The Nexus 6p uses a 5.7 inch QHD AMOLED display - this makes for a pixel density of 515 ppi. During an AskMeAnything session on Reddit the Nexus team claimed that they've in fact sourced a current gen Samsung AMOLED panel for the Nexus 6p.
Under our digital microscope, you can clearly see the Diamond Pentile pixel arrangement.
At its maximum setting, the screen outputs 352nits of brightness, which is about average for an AMOLED screen. This means it's about as bright as the Moto Nexus 6, the Huawei Mate S, and the Meizu PRO 5. It's certainly bright enough for viewing during the day though it falls short of Samsung's flagship range.
On the positive side, at its minimum setting, it gets comfortably dim at only 5.4nits.
Color accuracy of the screen is not perfect and it's certainly far from the calibrated output of the LG Nexus 5X though this one comes with an LCD. It's got an average color deviation (DeltaE) of 6.5 and color calibrated output should have that under 3. The phone doesn't offer any sliders for adjusting the default color rendition.
|Display test||50% brightness||100% brightness|
|Black, cd/m2||White, cd/m2||Black, cd/m2||White, cd/m2|
The relatively low brightness didn't hamper the sunlight legibility though, in that respect, the Nexus 6P is one of the best phones we've seen. It essentially matches the Galaxy Note5.
Indeed, the screen looks stunning, although, when viewed even at a slight angle, there is a noticeable color shift to a cooler tonality. This remains the case even when viewing the screen from the widest angle possible.
Speaking of colors, they are a little bit over saturated but not to the point of exaggeration. Upon digging through the developer settings, we found that you can turn off the punchy over saturated colors in favor of sRGB for a more natural looking color reproduction.
Our eyes feel a little relief when switching this option on. It really is a matter or preference, but it all boils down to personal preference. Unfortunately, however, this setting does not stick after a reboot.
There are two different models for the Nexus 6P, a North American model and an international worldwide model with the only difference between the two is network compatibility.
Both models offer LTE Cat. 6 @ 300Mbps down and 50Mbps up, HSPA @ 42.2 down and 5.76 up, but the North American model has a CDMA radio on-board for compatibility with Verizon, Sprint, and Google's own Project Fi MVNO. All of this of course comes besides the regular GSM/EDGE connectivity.
The Nexus 6P offers 2.4GHz and 5GHz dual-band Wi-Fi, Bluetooth 4.2, and NFC, which is needed for Google's new Android Pay service.
Unfortunately, the Nexus 6P only supports data transferring at USB 2.0 speeds despite using the new USB-Type C connection.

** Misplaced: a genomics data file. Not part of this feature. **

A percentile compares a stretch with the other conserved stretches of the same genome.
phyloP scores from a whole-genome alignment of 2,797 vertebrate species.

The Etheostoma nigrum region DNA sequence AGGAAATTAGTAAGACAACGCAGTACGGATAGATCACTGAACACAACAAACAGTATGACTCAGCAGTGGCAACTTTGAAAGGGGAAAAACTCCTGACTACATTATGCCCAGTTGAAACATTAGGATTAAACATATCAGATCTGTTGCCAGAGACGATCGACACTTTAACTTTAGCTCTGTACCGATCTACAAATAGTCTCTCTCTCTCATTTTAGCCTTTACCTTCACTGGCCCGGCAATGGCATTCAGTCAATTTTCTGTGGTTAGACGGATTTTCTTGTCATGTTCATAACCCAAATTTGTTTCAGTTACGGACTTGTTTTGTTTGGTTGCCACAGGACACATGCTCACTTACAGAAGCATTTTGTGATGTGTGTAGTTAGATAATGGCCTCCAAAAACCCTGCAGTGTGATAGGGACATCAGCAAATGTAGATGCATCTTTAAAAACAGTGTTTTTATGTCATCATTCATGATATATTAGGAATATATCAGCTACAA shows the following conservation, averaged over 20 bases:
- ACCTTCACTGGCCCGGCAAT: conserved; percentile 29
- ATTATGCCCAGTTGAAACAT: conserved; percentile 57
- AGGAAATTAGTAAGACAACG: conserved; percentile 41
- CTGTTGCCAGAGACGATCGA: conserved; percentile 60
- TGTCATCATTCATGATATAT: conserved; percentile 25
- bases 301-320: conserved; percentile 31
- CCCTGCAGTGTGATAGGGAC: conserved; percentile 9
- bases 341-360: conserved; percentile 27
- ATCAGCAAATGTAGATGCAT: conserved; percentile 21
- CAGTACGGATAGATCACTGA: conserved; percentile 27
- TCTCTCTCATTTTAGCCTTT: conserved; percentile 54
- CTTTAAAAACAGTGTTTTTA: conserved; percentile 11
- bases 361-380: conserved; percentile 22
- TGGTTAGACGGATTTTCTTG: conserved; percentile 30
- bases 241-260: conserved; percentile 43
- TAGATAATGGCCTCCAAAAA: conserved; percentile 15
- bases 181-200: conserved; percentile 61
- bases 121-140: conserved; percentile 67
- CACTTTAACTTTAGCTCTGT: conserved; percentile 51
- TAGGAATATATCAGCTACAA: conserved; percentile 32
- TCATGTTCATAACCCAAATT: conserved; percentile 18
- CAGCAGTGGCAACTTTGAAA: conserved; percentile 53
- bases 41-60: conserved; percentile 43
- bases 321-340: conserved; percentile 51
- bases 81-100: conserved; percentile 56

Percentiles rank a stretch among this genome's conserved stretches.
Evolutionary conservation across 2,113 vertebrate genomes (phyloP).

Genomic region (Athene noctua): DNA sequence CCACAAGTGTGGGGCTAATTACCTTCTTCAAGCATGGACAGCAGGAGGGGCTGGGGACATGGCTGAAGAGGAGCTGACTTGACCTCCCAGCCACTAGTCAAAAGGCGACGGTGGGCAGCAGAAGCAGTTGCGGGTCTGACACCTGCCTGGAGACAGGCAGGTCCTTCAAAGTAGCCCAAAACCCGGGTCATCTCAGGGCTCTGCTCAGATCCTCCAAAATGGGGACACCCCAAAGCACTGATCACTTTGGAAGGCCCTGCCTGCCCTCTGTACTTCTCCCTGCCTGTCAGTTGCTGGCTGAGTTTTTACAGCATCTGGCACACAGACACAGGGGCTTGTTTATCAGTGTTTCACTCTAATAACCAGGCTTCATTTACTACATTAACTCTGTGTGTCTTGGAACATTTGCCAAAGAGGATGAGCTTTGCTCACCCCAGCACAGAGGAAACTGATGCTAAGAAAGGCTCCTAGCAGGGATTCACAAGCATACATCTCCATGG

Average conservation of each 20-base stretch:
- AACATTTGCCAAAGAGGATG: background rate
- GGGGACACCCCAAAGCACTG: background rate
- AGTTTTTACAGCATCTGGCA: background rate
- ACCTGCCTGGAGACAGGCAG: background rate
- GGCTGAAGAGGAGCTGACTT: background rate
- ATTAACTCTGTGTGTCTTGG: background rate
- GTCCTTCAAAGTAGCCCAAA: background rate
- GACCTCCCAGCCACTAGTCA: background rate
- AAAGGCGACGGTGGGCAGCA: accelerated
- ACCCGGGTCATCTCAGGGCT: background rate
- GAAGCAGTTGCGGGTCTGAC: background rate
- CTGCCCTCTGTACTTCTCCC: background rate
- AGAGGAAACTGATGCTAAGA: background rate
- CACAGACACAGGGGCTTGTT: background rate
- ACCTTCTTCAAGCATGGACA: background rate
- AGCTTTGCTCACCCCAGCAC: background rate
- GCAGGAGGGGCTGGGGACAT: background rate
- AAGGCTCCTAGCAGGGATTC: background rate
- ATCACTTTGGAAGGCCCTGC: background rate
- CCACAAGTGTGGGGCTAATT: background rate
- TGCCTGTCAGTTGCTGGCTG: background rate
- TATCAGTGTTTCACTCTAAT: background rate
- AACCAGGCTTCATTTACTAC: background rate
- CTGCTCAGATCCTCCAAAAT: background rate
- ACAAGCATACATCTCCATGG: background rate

Remember that 6-inch cable that came in the packaging with the phone? It can be plugged into a PC for file transfer but a minor annoyance is the connection will default to "Charge Only" and you need to manually switch to "File Transfer" in order to access the phone's files every time you plug it in.
If you want standard HDMI output there is a Type-C to HDMI adapter you can buy (Type-C monitors are still rare).
The Nexus 6p battery capacity has received a modest capacity bump of 200 mAh from the Nexus 6's 3250 mAh to a 3450 mAh battery. Android's new Doze feature allows Android to use data from the device's motion chip to detect when a phone has been lying on a table for a while without being used. In this case it will automatically reduce email polling and social media notifications, which are two potentially battery hogs.
Our tests found that the Nexus 6P has excellent idle battery drain thanks to Marshmallow's Doze feature. Our call test scored generous 20:50h and the video test also did quite well at 9:59h, which comes out to losing about 10% for every hour of video. We feel, however, that the browser test could have performed a bit better, it scored lower than the video test at 8:35h.
Thanks to the fast-charging USB-Type C adapter. The Nexus 6P can get a full charge from under 15 to 100 in a little over an hour. This phone charges pretty fast. Even a 5 minute charge can make the difference between the phone staying alive when going out for a late night vs. running out of juice by the time you get home.
For either of these cases, the battery saver feature built into Android can help squeeze every last bit of juice. The Nexus 6P does an excellent job of keeping battery life overnight.
The Nexus 6P is finally the first time a Nexus device performed exceptionally well in the battery department, while the Nexus 6 has very similar battery life, Lollipop's lack of optimization didn't let the battery last as long as it does now with Marshmallow.
Our proprietary rating denotes the number of hours the phone will be operational if you are to make an hour of 3G talks, web browsing and video playback per day. Such usage pattern is of course entirely artificial, but we've established it so our battery results are comparable across devices.
The proprietary score also includes a standby battery draw test, which is not featured in our battery test scorecard but is calculated in the total endurance rating. Our battery testing procedure is described in detail in case you want to learn more about it.